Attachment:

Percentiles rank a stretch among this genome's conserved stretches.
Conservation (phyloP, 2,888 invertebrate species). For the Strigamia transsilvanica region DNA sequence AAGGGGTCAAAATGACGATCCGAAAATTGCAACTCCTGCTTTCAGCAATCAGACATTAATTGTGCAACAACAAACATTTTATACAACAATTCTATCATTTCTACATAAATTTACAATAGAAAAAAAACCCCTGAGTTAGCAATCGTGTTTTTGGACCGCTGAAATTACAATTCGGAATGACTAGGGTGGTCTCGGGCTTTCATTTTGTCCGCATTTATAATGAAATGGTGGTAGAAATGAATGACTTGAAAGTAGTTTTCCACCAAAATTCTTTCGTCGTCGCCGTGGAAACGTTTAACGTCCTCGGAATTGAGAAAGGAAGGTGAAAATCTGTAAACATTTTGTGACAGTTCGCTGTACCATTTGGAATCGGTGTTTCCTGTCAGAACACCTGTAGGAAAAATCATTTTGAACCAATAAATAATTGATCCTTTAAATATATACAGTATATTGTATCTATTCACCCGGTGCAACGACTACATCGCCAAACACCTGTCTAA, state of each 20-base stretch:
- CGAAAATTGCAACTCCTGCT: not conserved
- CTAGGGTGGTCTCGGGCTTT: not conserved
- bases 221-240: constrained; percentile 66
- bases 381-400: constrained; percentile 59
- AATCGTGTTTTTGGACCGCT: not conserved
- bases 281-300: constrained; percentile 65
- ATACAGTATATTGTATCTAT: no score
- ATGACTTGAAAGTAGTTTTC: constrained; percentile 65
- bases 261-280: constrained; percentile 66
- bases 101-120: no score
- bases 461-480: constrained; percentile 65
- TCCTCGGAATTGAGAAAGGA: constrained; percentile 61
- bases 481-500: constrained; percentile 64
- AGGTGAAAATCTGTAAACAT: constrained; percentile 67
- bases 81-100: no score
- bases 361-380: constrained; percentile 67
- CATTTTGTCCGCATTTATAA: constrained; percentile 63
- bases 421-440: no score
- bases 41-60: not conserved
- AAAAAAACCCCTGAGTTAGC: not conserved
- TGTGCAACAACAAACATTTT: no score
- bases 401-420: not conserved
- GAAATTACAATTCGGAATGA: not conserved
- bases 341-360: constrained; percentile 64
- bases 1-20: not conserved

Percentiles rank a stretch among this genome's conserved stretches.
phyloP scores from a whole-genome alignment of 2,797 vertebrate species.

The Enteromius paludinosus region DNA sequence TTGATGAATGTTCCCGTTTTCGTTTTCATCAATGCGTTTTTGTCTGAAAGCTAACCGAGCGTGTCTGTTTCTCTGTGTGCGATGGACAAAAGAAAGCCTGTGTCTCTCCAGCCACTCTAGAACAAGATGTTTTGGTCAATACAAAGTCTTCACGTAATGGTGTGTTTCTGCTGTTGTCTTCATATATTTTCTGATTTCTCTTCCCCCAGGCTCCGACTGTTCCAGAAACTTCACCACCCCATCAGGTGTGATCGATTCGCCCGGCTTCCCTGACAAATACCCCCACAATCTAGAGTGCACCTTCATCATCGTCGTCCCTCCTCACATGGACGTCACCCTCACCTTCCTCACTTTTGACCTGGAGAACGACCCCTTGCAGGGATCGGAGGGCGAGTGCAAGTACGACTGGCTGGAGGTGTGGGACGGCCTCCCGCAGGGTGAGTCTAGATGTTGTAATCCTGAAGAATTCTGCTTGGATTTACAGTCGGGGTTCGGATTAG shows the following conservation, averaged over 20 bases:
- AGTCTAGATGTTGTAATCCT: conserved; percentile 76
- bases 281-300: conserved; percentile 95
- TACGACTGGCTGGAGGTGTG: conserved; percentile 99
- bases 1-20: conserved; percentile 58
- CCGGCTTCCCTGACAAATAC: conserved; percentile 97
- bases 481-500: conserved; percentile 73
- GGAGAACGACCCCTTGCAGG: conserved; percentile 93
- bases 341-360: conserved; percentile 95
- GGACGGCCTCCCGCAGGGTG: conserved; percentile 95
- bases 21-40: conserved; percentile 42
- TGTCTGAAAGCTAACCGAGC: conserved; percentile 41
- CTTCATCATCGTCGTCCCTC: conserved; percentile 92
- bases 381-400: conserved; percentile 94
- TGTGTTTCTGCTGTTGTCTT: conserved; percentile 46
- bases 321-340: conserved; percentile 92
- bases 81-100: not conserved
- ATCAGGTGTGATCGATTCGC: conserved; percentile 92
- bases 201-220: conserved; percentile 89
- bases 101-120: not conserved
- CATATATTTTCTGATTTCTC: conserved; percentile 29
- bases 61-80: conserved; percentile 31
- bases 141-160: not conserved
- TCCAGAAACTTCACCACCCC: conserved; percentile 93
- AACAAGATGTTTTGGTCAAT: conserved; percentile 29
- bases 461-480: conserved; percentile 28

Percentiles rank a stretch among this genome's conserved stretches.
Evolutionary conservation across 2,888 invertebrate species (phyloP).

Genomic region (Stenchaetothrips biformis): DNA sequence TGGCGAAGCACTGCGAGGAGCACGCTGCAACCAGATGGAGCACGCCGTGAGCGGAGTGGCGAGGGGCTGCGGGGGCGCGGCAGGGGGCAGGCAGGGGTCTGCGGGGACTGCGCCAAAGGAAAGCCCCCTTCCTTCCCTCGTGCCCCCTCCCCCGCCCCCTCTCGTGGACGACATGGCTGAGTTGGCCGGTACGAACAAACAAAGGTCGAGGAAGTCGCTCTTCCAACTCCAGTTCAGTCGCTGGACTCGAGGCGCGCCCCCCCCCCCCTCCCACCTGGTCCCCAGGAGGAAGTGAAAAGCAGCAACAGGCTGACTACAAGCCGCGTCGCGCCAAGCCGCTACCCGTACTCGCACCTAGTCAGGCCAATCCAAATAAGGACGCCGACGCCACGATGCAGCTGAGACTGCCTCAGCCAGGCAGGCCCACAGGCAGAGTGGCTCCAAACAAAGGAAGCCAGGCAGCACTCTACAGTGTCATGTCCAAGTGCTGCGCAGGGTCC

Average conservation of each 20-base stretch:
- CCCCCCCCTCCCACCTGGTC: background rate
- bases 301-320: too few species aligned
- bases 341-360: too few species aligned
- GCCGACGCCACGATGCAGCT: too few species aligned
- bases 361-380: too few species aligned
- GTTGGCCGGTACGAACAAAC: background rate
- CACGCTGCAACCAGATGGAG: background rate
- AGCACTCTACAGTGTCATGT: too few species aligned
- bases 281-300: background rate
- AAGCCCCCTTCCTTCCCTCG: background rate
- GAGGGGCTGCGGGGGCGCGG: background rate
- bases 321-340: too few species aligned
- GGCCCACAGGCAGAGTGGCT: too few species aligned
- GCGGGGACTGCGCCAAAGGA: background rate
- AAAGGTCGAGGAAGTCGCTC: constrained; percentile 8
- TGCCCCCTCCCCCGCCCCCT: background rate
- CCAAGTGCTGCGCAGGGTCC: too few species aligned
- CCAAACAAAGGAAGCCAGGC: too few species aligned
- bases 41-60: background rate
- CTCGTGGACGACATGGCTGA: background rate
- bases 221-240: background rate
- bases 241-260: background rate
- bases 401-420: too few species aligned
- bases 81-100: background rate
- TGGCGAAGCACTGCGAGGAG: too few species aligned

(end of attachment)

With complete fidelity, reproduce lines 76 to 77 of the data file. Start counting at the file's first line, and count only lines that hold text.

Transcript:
- CCAAGTGCTGCGCAGGGTCC: too few species aligned
- CCAAACAAAGGAAGCCAGGC: too few species aligned